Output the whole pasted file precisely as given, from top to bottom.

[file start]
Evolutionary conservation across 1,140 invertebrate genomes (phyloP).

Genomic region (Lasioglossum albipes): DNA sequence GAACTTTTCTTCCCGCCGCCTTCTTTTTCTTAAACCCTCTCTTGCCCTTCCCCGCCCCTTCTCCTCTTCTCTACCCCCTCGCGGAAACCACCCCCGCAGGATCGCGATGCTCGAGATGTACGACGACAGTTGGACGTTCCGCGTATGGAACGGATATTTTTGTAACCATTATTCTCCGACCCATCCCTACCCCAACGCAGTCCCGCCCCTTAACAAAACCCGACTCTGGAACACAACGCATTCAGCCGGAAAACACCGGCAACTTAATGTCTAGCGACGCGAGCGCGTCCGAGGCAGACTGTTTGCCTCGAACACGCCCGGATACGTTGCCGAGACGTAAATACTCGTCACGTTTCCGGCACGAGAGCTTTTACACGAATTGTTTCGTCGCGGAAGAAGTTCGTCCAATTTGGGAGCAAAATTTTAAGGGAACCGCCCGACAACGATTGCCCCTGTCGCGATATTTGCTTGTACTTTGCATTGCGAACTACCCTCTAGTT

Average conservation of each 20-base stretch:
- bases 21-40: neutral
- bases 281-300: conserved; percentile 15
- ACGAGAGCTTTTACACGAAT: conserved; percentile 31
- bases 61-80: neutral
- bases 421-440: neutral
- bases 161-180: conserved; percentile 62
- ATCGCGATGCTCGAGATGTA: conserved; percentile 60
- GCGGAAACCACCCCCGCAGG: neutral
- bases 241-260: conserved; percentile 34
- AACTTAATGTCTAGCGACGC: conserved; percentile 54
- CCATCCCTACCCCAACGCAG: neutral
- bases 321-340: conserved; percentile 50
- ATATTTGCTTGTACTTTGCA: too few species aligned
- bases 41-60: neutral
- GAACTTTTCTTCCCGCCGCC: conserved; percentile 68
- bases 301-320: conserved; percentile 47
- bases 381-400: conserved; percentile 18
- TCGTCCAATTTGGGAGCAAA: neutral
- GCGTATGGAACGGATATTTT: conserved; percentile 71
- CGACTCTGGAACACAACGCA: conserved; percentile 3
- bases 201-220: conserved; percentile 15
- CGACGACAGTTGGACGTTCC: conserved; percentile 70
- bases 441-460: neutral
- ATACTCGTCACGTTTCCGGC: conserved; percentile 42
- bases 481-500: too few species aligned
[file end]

Evolutionary conservation across 1,140 invertebrate genomes (phyloP).

Genomic region (Lasioglossum albipes): DNA sequence GAACTTTTCTTCCCGCCGCCTTCTTTTTCTTAAACCCTCTCTTGCCCTTCCCCGCCCCTTCTCCTCTTCTCTACCCCCTCGCGGAAACCACCCCCGCAGGATCGCGATGCTCGAGATGTACGACGACAGTTGGACGTTCCGCGTATGGAACGGATATTTTTGTAACCATTATTCTCCGACCCATCCCTACCCCAACGCAGTCCCGCCCCTTAACAAAACCCGACTCTGGAACACAACGCATTCAGCCGGAAAACACCGGCAACTTAATGTCTAGCGACGCGAGCGCGTCCGAGGCAGACTGTTTGCCTCGAACACGCCCGGATACGTTGCCGAGACGTAAATACTCGTCACGTTTCCGGCACGAGAGCTTTTACACGAATTGTTTCGTCGCGGAAGAAGTTCGTCCAATTTGGGAGCAAAATTTTAAGGGAACCGCCCGACAACGATTGCCCCTGTCGCGATATTTGCTTGTACTTTGCATTGCGAACTACCCTCTAGTT

Average conservation of each 20-base stretch:
- bases 21-40: neutral
- bases 281-300: conserved; percentile 15
- ACGAGAGCTTTTACACGAAT: conserved; percentile 31
- bases 61-80: neutral
- bases 421-440: neutral
- bases 161-180: conserved; percentile 62
- ATCGCGATGCTCGAGATGTA: conserved; percentile 60
- GCGGAAACCACCCCCGCAGG: neutral
- bases 241-260: conserved; percentile 34
- AACTTAATGTCTAGCGACGC: conserved; percentile 54
- CCATCCCTACCCCAACGCAG: neutral
- bases 321-340: conserved; percentile 50
- ATATTTGCTTGTACTTTGCA: too few species aligned
- bases 41-60: neutral
- GAACTTTTCTTCCCGCCGCC: conserved; percentile 68
- bases 301-320: conserved; percentile 47
- bases 381-400: conserved; percentile 18
- TCGTCCAATTTGGGAGCAAA: neutral
- GCGTATGGAACGGATATTTT: conserved; percentile 71
- CGACTCTGGAACACAACGCA: conserved; percentile 3
- bases 201-220: conserved; percentile 15
- CGACGACAGTTGGACGTTCC: conserved; percentile 70
- bases 441-460: neutral
- ATACTCGTCACGTTTCCGGC: conserved; percentile 42
- bases 481-500: too few species aligned